November 1st. After morning chores, we’ll go over to Anderson Creek today to see if the chum salmon are running. These are good days to be outside. Leaves are falling, the last of the geese are heading south, and our woodshed is slowly filling. Slowly, because our division of labour has shifted slightly due to a rogue medical adventure of John’s last week so I’m the one stacking the fir chunks into rows in the woodshed, trying to keep my stacks as tidy as those behind them—the alder already cut and stacked earlier by John. It’s a kind of learned skill, how to choose pieces that will fit snugly against their neighbour, how to wedge and balance. Not unlike other things I do, not unlike the patterns I look for when I’m eyeing a stack of fabric and thinking about quilts, though I have to say that stacking firewood is a bit more physical.

I took the wax out of the final length of indigo-dyed fabric the other day. I confessed in an earlier post that I realized before even unwrapping the length after its immersion in dye baths and long period of overnight oxidization that it wouldn’t look the way I’d hoped it would. And it doesn’t. But it has moments. This one, for example:


And the eel-grass areas at the four corners of the fabric, because of the way I’d folded and wrapped and bound the sheet around a length of pvc pipe:

eel grass

I’m glad to have done it, to have learned things, and to have something now to work with. And there are pieces from this last dye lot that have surprised me with their beauty. This one will be a single-cloth quilt on its own, maybe backed with deep red cotton, and quilted with red sashiko stitching:


Once the woodshed is filled and I know I can count on a winter of warm fires to work by, I’ll begin the process of turning this into a quilt. And all the other fabric I dyed? Well, it’s waiting too. Everything is gathering—the imagery, the ideas, the hours themselves, and my own need to spend time stitching and thinking, finding my way into winter.

the firewood gate

I went out to try to photograph the morning sky, pink suffusing the eastern and southern treelines, and everything so rich and autumnal. But the colour wouldn’t show up. But while I was outside, I could smell newly-split fir. (John spent the last few days splitting and stacking two cords of wood.)

firewood gate.JPG

Our woodshed was built with bits and pieces of cedar posts and beams more than 30 years ago. When you live where we live, you burn a lot of firewood and the woodshed was an essential structure. There’s a magnificent wisteria climbing up the right post, the one you don’t see, its trunk as thick as a good-sized tree.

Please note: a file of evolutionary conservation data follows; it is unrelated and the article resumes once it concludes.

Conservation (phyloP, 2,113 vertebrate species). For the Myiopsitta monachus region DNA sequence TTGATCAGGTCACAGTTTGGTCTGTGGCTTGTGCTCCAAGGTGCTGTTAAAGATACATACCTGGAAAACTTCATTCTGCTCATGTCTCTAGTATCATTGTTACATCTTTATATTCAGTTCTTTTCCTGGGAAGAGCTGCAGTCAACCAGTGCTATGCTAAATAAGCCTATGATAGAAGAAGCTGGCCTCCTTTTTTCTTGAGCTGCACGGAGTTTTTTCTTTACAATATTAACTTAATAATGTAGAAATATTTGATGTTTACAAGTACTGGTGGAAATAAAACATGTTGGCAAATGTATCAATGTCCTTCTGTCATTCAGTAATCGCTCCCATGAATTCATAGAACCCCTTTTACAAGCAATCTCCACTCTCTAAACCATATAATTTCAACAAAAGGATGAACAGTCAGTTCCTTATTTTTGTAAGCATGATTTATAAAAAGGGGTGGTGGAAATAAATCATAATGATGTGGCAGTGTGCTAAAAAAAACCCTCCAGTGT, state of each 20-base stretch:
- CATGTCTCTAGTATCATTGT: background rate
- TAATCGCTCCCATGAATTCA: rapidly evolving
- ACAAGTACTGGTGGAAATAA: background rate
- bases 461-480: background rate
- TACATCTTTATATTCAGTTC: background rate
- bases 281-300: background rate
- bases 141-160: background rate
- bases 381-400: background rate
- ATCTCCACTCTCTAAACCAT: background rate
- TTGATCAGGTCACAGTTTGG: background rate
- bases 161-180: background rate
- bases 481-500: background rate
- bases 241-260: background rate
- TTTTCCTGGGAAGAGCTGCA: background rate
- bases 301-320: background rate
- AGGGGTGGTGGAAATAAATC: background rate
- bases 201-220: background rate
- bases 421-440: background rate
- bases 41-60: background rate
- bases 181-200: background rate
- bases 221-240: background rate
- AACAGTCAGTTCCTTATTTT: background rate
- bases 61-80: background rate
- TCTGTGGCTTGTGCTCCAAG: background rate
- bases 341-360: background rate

The last week has been strangely stressful. A medical adventure for me, world events filling the airwaves — or at the radio airwaves; the ones outside are loud with wind and birds — and (maybe as a result of the medical issue) Time’s Winged Chariot whirring dangerously near. But the firewood is somehow comforting — its sweet smell, the quick winter wren that is busy investigating its new geometries for insects. So settle in, I tell myself, and remember where you are, who you are. Long conversations with my children have been a solace. News of Halloween: granddaughter dressed up as a garbage-truck driver (her current heroes, the guys who wave to her from the alley as they pick up the weekly garbage and recycling), clutching her plastic garbage truck as proof of her dedication; one grandson a pirate; the other (the youngest) a monster.

I think of Du Fu, that poet-sage of the Tang dynasty, who wrote of political corruption and the passing of time, and whose home had a firewood gate; he was nothing if not grounded in the particulars of home and hearth, all the while lamenting the injustices of the larger world. Time to do as he did, meditate on Autumn and its touchstones: the smoke and cold water, the song of a tiny bird among the logs, and the sound of the mountain.

I’ve heard them say that Chang’an seems like in a game of chess,
A hundred years of world events have caused unbearable pain.
The palaces of the noblemen all have their new masters,
Civil and military dress and caps are not like those before.
Straight north over mountain passes, gongs and drums ring out,
Conquering the west, carts and horses, feather-hurried dispatches.
The fish and dragons are still and silent, the autumn river cold,
A peaceful life in my homeland always in my thoughts.

(Autumn Meditation 4)